If speed matters to you, I made a small performance test for the modules urllib and wget, and regarding wget I tried once with status bar and once without. I took three different 500MB files to test with (different files- to eliminate the chance that there is some caching going on under the hood). Tested on debian machine, with python2.

First, these are the results (they are similar in different runs):

$ python wget_test.py 
urlretrive_test : starting
urlretrive_test : 6.56
wget_no_bar_test : starting
wget_no_bar_test : 7.20
wget_with_bar_test : starting
100% [......................................................................] 541335552 / 541335552
wget_with_bar_test : 50.49

The way I performed the test is using "profile" decorator. This is the full code:

import wget
import urllib
import time
from functools import wraps

def profile(func):
    def inner(*args):
        print func.__name__, ": starting"
        start = time.time()
        ret = func(*args)
        end = time.time()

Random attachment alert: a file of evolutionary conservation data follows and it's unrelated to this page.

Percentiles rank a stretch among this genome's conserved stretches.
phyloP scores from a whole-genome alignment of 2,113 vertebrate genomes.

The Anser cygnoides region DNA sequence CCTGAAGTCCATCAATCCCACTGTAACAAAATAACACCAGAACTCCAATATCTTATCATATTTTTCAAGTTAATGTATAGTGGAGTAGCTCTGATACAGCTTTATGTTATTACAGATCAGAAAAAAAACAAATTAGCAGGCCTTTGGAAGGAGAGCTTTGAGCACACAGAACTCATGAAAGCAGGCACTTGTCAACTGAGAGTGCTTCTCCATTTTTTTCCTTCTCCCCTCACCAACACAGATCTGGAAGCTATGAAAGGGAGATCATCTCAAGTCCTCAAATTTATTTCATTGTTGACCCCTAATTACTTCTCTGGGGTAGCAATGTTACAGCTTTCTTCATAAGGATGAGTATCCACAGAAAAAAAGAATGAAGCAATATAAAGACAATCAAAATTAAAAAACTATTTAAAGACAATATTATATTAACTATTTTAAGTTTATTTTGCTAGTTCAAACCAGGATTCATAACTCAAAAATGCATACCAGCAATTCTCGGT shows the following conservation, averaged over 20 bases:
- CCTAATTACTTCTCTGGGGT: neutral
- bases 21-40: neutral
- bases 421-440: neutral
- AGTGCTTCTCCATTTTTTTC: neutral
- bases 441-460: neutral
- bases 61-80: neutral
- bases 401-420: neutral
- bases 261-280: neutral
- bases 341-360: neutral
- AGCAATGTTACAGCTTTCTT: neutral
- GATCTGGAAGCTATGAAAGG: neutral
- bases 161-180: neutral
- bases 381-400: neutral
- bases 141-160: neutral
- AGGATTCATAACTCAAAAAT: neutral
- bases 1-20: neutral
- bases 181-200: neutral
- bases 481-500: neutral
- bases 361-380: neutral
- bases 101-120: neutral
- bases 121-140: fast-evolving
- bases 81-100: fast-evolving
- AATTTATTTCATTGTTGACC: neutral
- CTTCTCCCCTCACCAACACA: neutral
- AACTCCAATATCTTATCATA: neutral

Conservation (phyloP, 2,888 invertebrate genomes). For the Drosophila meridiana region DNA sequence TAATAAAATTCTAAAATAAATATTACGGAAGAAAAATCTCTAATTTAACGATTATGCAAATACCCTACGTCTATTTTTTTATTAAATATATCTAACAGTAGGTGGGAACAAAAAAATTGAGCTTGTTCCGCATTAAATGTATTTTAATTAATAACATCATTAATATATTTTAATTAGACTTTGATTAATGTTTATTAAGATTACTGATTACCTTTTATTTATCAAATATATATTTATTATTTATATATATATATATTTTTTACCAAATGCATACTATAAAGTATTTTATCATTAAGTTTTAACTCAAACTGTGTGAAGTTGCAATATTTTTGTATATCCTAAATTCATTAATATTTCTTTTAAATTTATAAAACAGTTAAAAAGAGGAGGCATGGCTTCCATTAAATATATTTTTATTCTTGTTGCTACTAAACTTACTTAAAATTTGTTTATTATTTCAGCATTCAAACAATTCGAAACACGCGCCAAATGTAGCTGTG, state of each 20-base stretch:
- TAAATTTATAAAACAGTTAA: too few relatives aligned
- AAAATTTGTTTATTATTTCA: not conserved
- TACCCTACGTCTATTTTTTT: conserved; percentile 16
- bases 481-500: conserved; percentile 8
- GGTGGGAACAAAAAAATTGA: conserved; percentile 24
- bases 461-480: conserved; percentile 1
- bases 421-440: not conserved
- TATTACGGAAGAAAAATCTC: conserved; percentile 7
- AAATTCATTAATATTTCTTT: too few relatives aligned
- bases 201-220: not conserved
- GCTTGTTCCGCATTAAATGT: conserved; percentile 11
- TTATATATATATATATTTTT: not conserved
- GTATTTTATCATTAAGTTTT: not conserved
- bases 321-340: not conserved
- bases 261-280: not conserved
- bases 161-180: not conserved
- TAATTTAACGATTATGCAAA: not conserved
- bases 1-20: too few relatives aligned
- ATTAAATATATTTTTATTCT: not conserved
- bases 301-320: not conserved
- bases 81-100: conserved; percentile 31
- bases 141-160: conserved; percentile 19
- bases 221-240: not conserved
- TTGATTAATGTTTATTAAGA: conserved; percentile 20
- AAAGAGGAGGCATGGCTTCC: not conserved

print func.__name__, ": {:.2f}".format(end - start)
        return ret
    return inner

url1 = 'http://host.com/500a.iso'
url2 = 'http://host.com/500b.iso'
url3 = 'http://host.com/500c.iso'

def do_nothing(*args):

def urlretrive_test(url):
    return urllib.urlretrieve(url)

def wget_no_bar_test(url):
    return wget.download(url, out='/tmp/', bar=do_nothing)

def wget_with_bar_test(url):
    return wget.download(url, out='/tmp/')

print '=============='

print '=============='

print '=============='

urllib seems to be the fastest

  • There must be something completely horrible going on under the hood to make the bar increase the time so much. Sep 10, 2018 at 6:39

Source code can be:

import urllib
sock = urllib.urlopen("http://diveintopython.org/")
htmlSource = sock.read()                            
print htmlSource  

You can use PycURL on Python 2 and 3.

import pycurl

FILE_DEST = 'pycurl.html'
FILE_SRC = 'http://pycurl.io/'

with open(FILE_DEST, 'wb') as f:
    c = pycurl.Curl()
    c.setopt(c.URL, FILE_SRC)
    c.setopt(c.WRITEDATA, f)

urlretrieve and requests.get are simple, however the reality not. I have fetched data for couple sites, including text and images, the above two probably solve most of the tasks. but for a more universal solution I suggest the use of urlopen. As it is included in Python 3 standard library, your code could run on any machine that run Python 3 without pre-installing site-package